You can’t argue both that pulling out was good and the right thing to do, and that Trump gave you no choice but to pull out.
However, that’s not to say that the Trump administration will come away from the fall of Kabul without a share of the blame. That point was made on ABC’s “This Week” by Rep. LIZ CHENEY (R-Wyo.). “Absolutely President Biden bears responsibility for making this decision. But there is no question that President Trump, his administration, Secretary [MIKE] POMPEO, they also bear very significant responsibility for this. They walked down this path of legitimizing the Taliban, of perpetuating this fantasy; of telling the American people that the Taliban were a partner for peace.”
Until now, Biden’s decision to withdraw from Afghanistan has generally earned widespread public support. Many Americans surely agree with Biden that we needed to pull out of Afghanistan. Many agree that Trump’s prior negotiating with the Taliban crippled this admin’s leverage. But the haphazard pace and nature of the withdrawal is on Biden, no matter how the White House would like to spin it.
LATEST — “Taliban officials: there will be no transitional government in Afghanistan,” Reuters … “Republicans trash Afghanistan ‘embarrassment’ in closed-door briefing,” by Sarah Ferris, Olivia Beavers and Heather Caygle … “U.S. military considering the need for additional forces in Afghanistan,” CNN
6 THINGS WE READ THAT STUCK WITH US …
— In the last 12 months, MACKENZIE SCOTT has given away $8.6 billion — more than the combined annual grants awarded by the Bill & Melinda Gates Foundation and Ford Foundation, according to a Bloomberg analysis. (Fun anecdote: “One email about a $15 million gift, suspected of phishing, sat unopened for a month.”)
— Transportation Secretary PETE BUTTIGIEG “has become one of the White House’s favorite cabinet secretaries, since he does what he’s asked.” That, and much more, in this WaPo deep-dive into Buttigieg.
— NYT’s Maureen Dowd on BARACK OBAMA’s opulent 60th birthday party. “The Obamas are in Marie-Antoinette, tacky, let-them-eat-cake mode,” ANDRÉ LEON TALLEY, who speaks about opulence with unimpeachable credentials, told her.
— “I have put more people into body bags this year than I graduated high school with.” That’s what a 32-year-old nurse told the Tampa Bay Times about Florida’s massive Covid-19 surge.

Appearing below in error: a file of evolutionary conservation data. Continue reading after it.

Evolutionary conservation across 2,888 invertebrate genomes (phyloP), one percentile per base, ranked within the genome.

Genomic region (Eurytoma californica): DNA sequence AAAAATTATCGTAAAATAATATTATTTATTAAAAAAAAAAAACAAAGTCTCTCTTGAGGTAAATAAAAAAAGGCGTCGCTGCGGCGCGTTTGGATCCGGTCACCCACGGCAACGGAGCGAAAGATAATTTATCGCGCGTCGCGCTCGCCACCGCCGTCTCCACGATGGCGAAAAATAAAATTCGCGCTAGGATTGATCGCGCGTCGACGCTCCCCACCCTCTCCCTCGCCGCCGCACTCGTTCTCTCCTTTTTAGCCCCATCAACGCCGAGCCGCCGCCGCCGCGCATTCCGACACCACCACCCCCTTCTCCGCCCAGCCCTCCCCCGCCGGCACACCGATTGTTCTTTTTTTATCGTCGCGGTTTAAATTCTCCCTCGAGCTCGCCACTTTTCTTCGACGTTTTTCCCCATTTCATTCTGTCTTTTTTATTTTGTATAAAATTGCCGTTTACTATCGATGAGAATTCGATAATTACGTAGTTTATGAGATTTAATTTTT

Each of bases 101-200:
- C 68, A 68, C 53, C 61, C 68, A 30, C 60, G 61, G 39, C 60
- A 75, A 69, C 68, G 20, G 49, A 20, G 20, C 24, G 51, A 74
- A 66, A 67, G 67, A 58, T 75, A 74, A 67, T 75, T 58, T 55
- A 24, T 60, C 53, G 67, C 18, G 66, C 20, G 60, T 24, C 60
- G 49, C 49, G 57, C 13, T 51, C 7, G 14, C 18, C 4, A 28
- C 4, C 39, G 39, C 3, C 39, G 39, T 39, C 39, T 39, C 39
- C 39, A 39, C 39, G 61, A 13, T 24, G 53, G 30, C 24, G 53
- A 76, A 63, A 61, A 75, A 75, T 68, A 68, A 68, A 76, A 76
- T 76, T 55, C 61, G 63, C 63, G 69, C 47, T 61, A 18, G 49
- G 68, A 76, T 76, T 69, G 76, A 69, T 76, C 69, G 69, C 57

— Airmail’s Alessandra Stanley dives in on Justice STEPHEN BREYER for his 83rd birthday: “When Breyer said ‘health’ would be a determinant, he certainly didn’t mean the health of the nation; he meant his own. He also said he didn’t want politics to influence his decision, which is like an aging hedge-fund manager saying he dates women 30 years younger because age discrimination is against the law.”
— How “Stan” culture — once the province of BEYONCÉ obsessives and K-Pop fans — has colonized American politics, by POLITICO Magazine’s Derek Robertson.
MORE SUNDAY BEST …
— Rep. MICHAEL MCCAUL (R-Texas) on the Biden administration’s handling of Afghanistan, on CNN’s “State of the Union”: “They totally blew this one. They completely underestimated the strength of the Taliban. And … they didn’t listen to the intelligence community, because every time I got an I.C. briefing assessment, it was probably the grimmest assessment I have ever heard on Afghanistan. And yet they — the State Department, Secretary Blinken, the politicos in the White House — wanted to paint this rosy picture that somehow these peace talks in Doha were going to deliver a rabbit out of the hat at the eleventh hour. Well, guess what? That didn’t happen. And now they’re sending 5,000 troops in to try to save our embassy personnel.”
— NIH Director FRANCIS COLLINS on what he expects next from the Delta variant, on “Fox News Sunday”: “We can’t really predict that; all we can say is that this is going very steeply upward with no signs of having peaked out, so I will be surprised if we don’t cross 200,000 cases a day in the next couple of weeks. And that’s heartbreaking considering we never thought we would be back in that space again.”
BIDEN’S SUNDAY — The president is at Camp David and has nothing on his public schedule.
VP KAMALA HARRIS’ SUNDAY — The VP has nothing on her public schedule.
THE DEMOCRATIC TWO-STEP — Which will come first in the House, a vote on the Senate’s bipartisan infrastructure bill or a vote on the budget resolution to open the door for Democrats’ $3.5 trillion spending package? It’s the question confounding both progressives and moderates. In a letter to colleagues this morning, Speaker NANCY PELOSI announced that she’d try to do both at once: “I have requested that the Rules Committee explore the possibility of a rule that advances both the budget resolution and the bipartisan infrastructure package.”
NOT GIVING UP — “Hope fades for Congress to strike police reform deal, but negotiations continue,” by NBC’s Leigh Ann Caldwell: “Bipartisan negotiators aren’t giving up, but they are increasingly talking about abandoning thornier issues and moving forward with a slimmed-down bill that would accomplish the pieces of police reform that already have consensus.